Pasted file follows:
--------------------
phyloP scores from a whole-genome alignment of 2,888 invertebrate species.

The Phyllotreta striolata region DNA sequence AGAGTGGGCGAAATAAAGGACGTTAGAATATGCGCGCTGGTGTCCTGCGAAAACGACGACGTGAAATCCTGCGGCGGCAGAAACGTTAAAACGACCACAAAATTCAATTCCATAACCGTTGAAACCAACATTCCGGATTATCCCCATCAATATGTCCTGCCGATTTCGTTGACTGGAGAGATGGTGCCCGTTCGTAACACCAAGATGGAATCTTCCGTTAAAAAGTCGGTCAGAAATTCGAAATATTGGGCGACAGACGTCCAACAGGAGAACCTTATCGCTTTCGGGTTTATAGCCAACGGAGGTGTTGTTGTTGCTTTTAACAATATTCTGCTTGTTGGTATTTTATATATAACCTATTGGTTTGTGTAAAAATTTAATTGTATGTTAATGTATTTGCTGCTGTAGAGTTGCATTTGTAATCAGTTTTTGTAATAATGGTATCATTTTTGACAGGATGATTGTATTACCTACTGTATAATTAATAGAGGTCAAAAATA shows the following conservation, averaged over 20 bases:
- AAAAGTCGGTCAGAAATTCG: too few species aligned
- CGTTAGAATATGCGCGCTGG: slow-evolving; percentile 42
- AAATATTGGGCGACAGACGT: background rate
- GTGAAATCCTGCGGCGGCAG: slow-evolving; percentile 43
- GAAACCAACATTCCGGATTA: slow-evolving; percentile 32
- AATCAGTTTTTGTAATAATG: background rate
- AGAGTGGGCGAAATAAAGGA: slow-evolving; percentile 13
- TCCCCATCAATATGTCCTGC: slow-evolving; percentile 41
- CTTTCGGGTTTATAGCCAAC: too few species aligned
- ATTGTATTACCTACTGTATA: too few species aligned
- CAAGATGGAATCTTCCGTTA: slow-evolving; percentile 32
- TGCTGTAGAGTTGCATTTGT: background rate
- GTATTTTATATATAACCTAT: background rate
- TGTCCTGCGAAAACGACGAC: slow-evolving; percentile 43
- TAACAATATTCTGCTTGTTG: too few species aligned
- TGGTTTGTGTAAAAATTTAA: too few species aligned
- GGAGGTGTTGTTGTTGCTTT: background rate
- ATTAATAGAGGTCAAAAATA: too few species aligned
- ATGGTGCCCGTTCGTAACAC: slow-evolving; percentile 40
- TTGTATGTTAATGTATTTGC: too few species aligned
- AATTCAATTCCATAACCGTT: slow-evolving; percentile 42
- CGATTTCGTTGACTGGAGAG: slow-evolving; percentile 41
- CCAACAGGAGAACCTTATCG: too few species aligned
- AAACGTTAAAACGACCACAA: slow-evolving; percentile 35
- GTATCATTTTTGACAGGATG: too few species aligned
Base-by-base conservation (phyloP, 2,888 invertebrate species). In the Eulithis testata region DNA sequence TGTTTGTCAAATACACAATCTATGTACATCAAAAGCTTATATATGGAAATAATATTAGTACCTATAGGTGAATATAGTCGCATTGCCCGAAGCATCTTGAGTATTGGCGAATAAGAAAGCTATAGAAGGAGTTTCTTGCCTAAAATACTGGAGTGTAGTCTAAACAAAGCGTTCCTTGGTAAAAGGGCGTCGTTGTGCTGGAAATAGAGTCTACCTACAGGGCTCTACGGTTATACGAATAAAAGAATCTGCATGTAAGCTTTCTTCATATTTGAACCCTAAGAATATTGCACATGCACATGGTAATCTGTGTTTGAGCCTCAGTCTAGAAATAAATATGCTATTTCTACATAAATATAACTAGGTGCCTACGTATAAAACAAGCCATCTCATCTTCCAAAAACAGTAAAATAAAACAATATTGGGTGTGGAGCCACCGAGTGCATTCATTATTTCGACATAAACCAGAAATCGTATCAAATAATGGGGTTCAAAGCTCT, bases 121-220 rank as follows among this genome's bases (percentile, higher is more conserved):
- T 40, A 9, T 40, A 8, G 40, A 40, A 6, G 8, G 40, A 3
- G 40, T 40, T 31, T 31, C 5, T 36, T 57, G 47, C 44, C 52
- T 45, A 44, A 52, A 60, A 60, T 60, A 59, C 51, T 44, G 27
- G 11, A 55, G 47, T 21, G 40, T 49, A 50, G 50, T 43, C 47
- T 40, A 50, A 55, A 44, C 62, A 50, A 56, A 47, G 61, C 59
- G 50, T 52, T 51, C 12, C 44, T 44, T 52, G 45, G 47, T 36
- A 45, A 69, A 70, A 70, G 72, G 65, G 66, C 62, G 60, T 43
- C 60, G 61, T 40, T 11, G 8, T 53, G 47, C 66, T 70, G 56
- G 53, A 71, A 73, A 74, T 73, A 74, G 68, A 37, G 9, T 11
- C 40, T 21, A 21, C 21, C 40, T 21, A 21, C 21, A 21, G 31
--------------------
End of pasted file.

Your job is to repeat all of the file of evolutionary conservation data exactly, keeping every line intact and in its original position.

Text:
phyloP scores from a whole-genome alignment of 2,888 invertebrate species.

The Phyllotreta striolata region DNA sequence AGAGTGGGCGAAATAAAGGACGTTAGAATATGCGCGCTGGTGTCCTGCGAAAACGACGACGTGAAATCCTGCGGCGGCAGAAACGTTAAAACGACCACAAAATTCAATTCCATAACCGTTGAAACCAACATTCCGGATTATCCCCATCAATATGTCCTGCCGATTTCGTTGACTGGAGAGATGGTGCCCGTTCGTAACACCAAGATGGAATCTTCCGTTAAAAAGTCGGTCAGAAATTCGAAATATTGGGCGACAGACGTCCAACAGGAGAACCTTATCGCTTTCGGGTTTATAGCCAACGGAGGTGTTGTTGTTGCTTTTAACAATATTCTGCTTGTTGGTATTTTATATATAACCTATTGGTTTGTGTAAAAATTTAATTGTATGTTAATGTATTTGCTGCTGTAGAGTTGCATTTGTAATCAGTTTTTGTAATAATGGTATCATTTTTGACAGGATGATTGTATTACCTACTGTATAATTAATAGAGGTCAAAAATA shows the following conservation, averaged over 20 bases:
- AAAAGTCGGTCAGAAATTCG: too few species aligned
- CGTTAGAATATGCGCGCTGG: slow-evolving; percentile 42
- AAATATTGGGCGACAGACGT: background rate
- GTGAAATCCTGCGGCGGCAG: slow-evolving; percentile 43
- GAAACCAACATTCCGGATTA: slow-evolving; percentile 32
- AATCAGTTTTTGTAATAATG: background rate
- AGAGTGGGCGAAATAAAGGA: slow-evolving; percentile 13
- TCCCCATCAATATGTCCTGC: slow-evolving; percentile 41
- CTTTCGGGTTTATAGCCAAC: too few species aligned
- ATTGTATTACCTACTGTATA: too few species aligned
- CAAGATGGAATCTTCCGTTA: slow-evolving; percentile 32
- TGCTGTAGAGTTGCATTTGT: background rate
- GTATTTTATATATAACCTAT: background rate
- TGTCCTGCGAAAACGACGAC: slow-evolving; percentile 43
- TAACAATATTCTGCTTGTTG: too few species aligned
- TGGTTTGTGTAAAAATTTAA: too few species aligned
- GGAGGTGTTGTTGTTGCTTT: background rate
- ATTAATAGAGGTCAAAAATA: too few species aligned
- ATGGTGCCCGTTCGTAACAC: slow-evolving; percentile 40
- TTGTATGTTAATGTATTTGC: too few species aligned
- AATTCAATTCCATAACCGTT: slow-evolving; percentile 42
- CGATTTCGTTGACTGGAGAG: slow-evolving; percentile 41
- CCAACAGGAGAACCTTATCG: too few species aligned
- AAACGTTAAAACGACCACAA: slow-evolving; percentile 35
- GTATCATTTTTGACAGGATG: too few species aligned
Base-by-base conservation (phyloP, 2,888 invertebrate species). In the Eulithis testata region DNA sequence TGTTTGTCAAATACACAATCTATGTACATCAAAAGCTTATATATGGAAATAATATTAGTACCTATAGGTGAATATAGTCGCATTGCCCGAAGCATCTTGAGTATTGGCGAATAAGAAAGCTATAGAAGGAGTTTCTTGCCTAAAATACTGGAGTGTAGTCTAAACAAAGCGTTCCTTGGTAAAAGGGCGTCGTTGTGCTGGAAATAGAGTCTACCTACAGGGCTCTACGGTTATACGAATAAAAGAATCTGCATGTAAGCTTTCTTCATATTTGAACCCTAAGAATATTGCACATGCACATGGTAATCTGTGTTTGAGCCTCAGTCTAGAAATAAATATGCTATTTCTACATAAATATAACTAGGTGCCTACGTATAAAACAAGCCATCTCATCTTCCAAAAACAGTAAAATAAAACAATATTGGGTGTGGAGCCACCGAGTGCATTCATTATTTCGACATAAACCAGAAATCGTATCAAATAATGGGGTTCAAAGCTCT, bases 121-220 rank as follows among this genome's bases (percentile, higher is more conserved):
- T 40, A 9, T 40, A 8, G 40, A 40, A 6, G 8, G 40, A 3
- G 40, T 40, T 31, T 31, C 5, T 36, T 57, G 47, C 44, C 52
- T 45, A 44, A 52, A 60, A 60, T 60, A 59, C 51, T 44, G 27
- G 11, A 55, G 47, T 21, G 40, T 49, A 50, G 50, T 43, C 47
- T 40, A 50, A 55, A 44, C 62, A 50, A 56, A 47, G 61, C 59
- G 50, T 52, T 51, C 12, C 44, T 44, T 52, G 45, G 47, T 36
- A 45, A 69, A 70, A 70, G 72, G 65, G 66, C 62, G 60, T 43
- C 60, G 61, T 40, T 11, G 8, T 53, G 47, C 66, T 70, G 56
- G 53, A 71, A 73, A 74, T 73, A 74, G 68, A 37, G 9, T 11
- C 40, T 21, A 21, C 21, C 40, T 21, A 21, C 21, A 21, G 31